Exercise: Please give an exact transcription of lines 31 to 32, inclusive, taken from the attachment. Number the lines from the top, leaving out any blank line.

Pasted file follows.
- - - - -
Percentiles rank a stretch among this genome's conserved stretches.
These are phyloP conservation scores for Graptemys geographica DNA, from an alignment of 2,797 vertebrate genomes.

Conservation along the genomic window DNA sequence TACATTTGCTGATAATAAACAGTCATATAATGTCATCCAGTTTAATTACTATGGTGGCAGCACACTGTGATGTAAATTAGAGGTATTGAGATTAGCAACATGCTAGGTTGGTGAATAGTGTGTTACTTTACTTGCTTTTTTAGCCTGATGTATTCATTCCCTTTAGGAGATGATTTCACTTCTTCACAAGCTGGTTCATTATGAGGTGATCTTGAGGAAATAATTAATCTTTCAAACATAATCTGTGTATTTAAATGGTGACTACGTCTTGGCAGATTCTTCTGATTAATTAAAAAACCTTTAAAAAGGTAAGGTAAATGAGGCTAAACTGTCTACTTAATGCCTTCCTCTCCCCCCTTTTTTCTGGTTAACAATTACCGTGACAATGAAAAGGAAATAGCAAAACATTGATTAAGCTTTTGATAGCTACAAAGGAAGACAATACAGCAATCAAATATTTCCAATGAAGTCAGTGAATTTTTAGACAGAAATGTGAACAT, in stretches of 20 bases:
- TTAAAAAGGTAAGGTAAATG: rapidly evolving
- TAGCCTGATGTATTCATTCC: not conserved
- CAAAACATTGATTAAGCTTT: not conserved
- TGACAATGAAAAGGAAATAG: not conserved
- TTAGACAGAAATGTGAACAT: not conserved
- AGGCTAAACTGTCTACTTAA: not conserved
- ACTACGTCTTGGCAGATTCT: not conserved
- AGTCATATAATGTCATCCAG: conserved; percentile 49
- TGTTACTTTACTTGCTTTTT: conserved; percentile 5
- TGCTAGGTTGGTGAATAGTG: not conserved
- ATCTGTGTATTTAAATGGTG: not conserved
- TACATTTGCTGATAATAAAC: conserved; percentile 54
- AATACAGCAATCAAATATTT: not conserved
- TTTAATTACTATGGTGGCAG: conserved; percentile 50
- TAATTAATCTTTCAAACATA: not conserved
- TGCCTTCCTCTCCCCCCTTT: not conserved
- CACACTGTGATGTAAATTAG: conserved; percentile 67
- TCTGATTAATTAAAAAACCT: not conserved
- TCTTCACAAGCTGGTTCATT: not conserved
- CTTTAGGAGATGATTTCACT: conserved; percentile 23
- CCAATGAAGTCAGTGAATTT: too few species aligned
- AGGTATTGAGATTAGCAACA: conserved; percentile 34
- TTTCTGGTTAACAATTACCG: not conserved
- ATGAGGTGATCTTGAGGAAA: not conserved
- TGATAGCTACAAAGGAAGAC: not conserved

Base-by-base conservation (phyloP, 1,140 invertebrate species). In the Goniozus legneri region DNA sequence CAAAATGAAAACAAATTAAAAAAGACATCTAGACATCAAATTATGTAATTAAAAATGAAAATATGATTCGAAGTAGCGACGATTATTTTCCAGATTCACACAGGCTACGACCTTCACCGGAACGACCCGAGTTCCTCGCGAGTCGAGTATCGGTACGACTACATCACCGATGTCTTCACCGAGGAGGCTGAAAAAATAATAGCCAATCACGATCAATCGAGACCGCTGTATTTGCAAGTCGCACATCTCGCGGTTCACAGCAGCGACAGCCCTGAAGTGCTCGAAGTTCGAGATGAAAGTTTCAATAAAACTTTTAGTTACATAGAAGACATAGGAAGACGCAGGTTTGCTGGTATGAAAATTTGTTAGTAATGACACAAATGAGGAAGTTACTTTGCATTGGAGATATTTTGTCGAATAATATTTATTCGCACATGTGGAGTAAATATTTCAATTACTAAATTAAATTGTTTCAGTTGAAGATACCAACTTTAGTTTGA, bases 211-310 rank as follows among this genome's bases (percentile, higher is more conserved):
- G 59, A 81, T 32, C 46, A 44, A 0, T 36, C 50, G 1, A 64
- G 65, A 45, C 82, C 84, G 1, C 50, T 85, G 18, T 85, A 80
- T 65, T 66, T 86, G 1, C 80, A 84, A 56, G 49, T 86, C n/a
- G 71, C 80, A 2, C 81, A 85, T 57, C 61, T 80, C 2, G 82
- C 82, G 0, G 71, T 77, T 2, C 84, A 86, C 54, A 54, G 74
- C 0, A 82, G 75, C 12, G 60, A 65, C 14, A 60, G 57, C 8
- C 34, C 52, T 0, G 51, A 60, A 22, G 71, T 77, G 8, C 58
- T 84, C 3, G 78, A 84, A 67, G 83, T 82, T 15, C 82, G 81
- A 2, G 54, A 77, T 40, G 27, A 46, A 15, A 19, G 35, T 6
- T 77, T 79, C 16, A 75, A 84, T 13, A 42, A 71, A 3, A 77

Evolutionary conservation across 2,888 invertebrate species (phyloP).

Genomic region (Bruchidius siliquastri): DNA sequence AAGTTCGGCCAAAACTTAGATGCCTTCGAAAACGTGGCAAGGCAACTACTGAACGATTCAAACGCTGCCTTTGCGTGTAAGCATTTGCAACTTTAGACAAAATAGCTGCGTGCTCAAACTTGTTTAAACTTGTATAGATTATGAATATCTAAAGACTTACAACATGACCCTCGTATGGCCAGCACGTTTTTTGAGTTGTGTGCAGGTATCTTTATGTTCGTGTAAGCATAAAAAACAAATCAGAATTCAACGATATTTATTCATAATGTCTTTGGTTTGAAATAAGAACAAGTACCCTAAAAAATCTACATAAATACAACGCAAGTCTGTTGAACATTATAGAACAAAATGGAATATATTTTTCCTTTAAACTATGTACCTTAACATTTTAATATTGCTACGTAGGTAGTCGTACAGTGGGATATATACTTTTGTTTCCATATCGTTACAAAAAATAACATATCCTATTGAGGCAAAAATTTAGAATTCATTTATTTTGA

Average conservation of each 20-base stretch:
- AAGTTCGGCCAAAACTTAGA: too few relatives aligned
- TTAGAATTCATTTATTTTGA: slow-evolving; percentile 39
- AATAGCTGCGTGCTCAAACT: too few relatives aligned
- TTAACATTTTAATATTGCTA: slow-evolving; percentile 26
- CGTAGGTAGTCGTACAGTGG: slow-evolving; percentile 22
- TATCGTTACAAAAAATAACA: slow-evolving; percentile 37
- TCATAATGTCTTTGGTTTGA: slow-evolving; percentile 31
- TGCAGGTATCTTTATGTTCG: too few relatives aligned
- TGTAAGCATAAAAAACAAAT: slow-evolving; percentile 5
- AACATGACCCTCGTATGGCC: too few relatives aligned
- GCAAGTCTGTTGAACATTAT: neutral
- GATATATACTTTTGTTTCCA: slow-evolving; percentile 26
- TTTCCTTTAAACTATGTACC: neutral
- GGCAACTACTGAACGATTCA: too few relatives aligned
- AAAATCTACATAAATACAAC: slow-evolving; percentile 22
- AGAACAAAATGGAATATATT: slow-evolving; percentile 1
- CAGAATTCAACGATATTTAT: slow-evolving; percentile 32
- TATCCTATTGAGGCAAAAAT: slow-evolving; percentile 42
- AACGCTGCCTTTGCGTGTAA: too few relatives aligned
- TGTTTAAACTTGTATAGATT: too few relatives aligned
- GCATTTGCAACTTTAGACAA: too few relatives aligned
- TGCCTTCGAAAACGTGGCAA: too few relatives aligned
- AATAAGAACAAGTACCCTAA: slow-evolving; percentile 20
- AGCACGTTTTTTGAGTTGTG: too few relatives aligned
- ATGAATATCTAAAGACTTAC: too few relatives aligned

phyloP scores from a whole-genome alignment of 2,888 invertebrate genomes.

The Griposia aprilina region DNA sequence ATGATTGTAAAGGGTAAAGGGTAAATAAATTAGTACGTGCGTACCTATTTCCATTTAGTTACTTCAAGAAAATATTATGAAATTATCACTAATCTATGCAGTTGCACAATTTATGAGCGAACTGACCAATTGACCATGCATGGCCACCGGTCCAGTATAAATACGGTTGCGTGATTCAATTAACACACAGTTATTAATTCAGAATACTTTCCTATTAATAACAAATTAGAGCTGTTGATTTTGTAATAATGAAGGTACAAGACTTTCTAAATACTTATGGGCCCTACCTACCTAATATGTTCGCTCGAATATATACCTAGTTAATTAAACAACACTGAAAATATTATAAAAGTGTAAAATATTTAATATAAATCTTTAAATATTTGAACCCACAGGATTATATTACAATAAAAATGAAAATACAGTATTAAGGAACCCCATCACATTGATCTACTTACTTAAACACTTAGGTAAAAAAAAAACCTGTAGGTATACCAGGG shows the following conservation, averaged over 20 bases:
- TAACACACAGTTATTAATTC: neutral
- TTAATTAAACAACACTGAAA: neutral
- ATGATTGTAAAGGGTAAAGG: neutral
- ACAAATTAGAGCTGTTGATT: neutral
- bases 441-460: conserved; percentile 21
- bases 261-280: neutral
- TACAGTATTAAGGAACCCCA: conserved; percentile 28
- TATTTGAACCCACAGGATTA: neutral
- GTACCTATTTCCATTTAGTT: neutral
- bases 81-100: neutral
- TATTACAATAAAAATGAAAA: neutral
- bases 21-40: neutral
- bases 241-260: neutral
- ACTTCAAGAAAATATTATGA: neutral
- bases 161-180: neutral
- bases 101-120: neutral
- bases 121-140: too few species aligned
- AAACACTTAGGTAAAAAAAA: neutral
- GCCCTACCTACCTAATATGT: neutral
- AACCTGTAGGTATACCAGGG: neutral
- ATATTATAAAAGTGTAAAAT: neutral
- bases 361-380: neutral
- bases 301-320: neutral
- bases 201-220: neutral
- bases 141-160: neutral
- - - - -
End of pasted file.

- G 65, A 45, C 82, C 84, G 1, C 50, T 85, G 18, T 85, A 80
- T 65, T 66, T 86, G 1, C 80, A 84, A 56, G 49, T 86, C n/a